There is still no cure for AIDS. However, biomedical breakthroughs (in early detection of HIV infection, improved screening technologies, advances in antiretroviral and combination drug therapies during the 1990's, as well as prophylactic medications against opportunistic infections, etc.), coupled with vigilant grassroots information campaign (especially from the gay community), contributed to the dramatic decrease in new cases of AIDS after the peak rate in 1993 (Fig. 1, yellow triangle); and, dramatic decrease in AIDS deaths after 1995 (Fig. 1, blue diamond).
If HIV infection is diagnosed early, current biomedical therapies (e.g., HAART) significantly delay the progression to AIDS status. Moreover, people living with AIDS (PLWA) can now live longer with a "manageable disease" (see Fig. 2) -- reflected as an increase in the total population of PLWA (see Fig. 1, closed circle) from lower AIDS death rates after 1995 (Fig. 1, blue diamond).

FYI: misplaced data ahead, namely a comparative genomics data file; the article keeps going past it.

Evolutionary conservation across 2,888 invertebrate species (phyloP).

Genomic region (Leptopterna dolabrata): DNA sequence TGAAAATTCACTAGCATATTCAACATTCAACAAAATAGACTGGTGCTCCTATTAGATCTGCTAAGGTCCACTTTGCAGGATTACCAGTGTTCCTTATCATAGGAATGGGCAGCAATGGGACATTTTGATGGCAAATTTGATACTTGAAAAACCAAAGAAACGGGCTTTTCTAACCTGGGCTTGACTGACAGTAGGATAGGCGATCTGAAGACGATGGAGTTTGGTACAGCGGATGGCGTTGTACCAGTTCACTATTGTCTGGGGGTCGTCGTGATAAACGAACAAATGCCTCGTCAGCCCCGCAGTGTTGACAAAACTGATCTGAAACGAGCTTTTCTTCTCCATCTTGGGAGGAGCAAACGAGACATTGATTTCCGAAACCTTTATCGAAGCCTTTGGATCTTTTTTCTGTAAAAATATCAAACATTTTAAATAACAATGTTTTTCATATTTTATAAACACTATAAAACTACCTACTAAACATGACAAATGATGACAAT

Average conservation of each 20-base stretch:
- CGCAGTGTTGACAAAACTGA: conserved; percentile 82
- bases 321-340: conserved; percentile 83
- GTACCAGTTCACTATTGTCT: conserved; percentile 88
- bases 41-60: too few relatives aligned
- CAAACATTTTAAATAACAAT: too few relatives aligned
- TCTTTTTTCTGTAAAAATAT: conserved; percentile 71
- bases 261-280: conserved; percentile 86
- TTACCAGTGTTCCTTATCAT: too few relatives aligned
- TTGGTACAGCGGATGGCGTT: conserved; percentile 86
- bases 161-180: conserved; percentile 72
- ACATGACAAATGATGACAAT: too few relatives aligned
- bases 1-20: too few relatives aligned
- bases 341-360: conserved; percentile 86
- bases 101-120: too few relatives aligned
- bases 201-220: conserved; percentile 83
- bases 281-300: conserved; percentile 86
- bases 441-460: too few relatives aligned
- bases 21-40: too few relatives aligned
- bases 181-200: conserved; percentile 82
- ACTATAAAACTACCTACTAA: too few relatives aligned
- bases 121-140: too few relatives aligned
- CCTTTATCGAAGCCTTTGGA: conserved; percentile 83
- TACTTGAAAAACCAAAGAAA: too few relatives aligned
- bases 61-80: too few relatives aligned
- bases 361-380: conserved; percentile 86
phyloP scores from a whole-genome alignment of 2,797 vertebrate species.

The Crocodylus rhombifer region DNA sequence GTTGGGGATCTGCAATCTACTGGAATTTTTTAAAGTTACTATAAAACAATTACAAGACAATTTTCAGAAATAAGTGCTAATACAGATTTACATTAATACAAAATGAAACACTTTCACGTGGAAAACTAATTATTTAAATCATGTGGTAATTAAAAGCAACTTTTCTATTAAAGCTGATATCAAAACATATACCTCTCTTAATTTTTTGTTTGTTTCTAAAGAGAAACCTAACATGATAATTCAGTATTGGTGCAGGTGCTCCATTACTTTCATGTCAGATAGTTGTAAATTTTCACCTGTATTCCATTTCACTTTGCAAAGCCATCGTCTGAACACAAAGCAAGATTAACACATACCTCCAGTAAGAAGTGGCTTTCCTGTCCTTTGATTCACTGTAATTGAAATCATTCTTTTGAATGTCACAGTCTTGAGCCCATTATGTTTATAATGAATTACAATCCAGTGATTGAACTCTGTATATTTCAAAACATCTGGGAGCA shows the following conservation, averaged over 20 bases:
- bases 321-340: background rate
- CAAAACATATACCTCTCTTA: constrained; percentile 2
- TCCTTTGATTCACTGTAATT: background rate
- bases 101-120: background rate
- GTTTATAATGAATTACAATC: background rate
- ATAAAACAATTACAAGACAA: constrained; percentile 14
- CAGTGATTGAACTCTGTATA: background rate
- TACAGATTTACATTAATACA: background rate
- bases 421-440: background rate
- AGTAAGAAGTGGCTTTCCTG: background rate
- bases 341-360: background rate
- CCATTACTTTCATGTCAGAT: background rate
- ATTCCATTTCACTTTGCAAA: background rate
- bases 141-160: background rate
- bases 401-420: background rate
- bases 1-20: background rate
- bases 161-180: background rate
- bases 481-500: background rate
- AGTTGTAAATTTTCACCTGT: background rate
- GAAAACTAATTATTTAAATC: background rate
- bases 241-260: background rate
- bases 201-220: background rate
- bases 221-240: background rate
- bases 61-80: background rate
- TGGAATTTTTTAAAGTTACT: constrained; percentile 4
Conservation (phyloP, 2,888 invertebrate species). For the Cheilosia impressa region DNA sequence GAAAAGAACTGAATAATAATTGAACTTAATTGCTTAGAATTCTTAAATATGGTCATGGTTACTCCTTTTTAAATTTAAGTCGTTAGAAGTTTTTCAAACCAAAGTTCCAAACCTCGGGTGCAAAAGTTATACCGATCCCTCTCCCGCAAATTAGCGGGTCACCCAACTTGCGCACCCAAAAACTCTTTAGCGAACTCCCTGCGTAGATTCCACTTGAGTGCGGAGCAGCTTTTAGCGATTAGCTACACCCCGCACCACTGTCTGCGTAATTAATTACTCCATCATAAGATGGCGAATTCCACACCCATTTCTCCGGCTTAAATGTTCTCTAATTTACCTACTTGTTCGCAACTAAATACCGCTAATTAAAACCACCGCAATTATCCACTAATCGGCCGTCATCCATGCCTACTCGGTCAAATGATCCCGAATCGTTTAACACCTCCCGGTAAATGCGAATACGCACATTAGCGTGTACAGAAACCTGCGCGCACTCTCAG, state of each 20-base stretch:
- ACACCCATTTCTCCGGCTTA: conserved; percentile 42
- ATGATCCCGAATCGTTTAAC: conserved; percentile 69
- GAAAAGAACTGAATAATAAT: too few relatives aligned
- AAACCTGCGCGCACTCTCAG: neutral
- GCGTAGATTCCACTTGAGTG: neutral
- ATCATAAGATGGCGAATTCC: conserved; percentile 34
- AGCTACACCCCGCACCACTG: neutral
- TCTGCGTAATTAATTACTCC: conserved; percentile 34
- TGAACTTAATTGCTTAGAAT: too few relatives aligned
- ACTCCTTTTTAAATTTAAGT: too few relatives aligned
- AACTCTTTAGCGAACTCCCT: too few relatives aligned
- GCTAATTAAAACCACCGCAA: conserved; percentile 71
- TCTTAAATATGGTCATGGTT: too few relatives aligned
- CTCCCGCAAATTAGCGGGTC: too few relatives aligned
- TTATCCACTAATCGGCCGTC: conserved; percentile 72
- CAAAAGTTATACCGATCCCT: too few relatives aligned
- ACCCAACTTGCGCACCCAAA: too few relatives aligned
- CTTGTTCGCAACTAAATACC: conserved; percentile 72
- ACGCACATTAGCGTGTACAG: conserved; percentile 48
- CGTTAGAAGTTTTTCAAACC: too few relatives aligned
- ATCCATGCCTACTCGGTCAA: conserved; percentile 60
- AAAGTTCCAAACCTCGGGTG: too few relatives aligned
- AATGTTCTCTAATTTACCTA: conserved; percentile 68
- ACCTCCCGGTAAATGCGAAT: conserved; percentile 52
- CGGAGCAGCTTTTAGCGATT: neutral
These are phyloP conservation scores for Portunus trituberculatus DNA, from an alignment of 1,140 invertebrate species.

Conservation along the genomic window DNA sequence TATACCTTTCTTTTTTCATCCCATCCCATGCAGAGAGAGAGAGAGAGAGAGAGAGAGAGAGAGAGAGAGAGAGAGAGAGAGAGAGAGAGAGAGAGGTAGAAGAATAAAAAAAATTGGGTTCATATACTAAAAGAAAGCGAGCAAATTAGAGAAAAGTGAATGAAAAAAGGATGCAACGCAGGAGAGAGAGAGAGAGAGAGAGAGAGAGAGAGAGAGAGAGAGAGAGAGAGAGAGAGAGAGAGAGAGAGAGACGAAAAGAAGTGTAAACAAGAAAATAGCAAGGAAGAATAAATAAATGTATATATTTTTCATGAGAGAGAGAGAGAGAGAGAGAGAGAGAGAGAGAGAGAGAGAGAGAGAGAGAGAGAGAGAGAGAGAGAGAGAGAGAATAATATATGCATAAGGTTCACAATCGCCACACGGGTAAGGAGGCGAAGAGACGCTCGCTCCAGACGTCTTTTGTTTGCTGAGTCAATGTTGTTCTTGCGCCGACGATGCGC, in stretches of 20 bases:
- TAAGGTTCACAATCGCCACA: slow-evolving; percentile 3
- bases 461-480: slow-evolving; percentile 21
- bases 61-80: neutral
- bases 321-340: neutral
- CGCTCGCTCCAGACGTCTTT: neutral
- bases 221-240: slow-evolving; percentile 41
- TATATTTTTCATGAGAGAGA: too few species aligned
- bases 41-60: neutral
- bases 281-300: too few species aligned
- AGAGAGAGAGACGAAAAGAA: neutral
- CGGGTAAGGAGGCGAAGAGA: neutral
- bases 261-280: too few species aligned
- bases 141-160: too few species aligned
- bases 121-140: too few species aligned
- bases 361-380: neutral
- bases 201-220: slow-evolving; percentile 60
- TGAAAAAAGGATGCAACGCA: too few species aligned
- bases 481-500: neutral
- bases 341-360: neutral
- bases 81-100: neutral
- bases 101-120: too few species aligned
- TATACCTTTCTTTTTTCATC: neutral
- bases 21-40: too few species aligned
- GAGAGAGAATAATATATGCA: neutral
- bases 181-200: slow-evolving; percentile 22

Deaths due AIDS-related illnesses and other opportunistic infections declined sharply after 1993 and 1995, respectively (see figure above, also Deaths due to HIV Infection).
Early detection of HIV infection, improved screening technologies, advances in antiretroviral and combination drug therapies during the 1990's, as well as prophylactic medications against opportunistic infections all contributed to the dramatic decrease in new cases of AIDS after the peak rate in 1993 and AIDS deaths after 1995. Because of these medical breakthroughs, people living with HIV or AIDS are able to live longer with a "manageable disease".
Grassroots campaign to promote prevention through "safer sex" practices, since the early stages of the epidemic, played a crucial role in the dramatic decrease in HIV infection.
Unfortunately, perhaps because of all the aforementioned successes,
there are some alarming trends:
recent studies indicate that younger people are reverting to unsafe sex practices and are not being screened properly. As a result, many of those infected are not aware of their HIV status.
Use the icons (e.g., "AIDS Primer", "AIDS in America", etc.) as well as the underlined items to jump from one section to another. Also, most of the figures and illustrations shown here are linked to their original sources.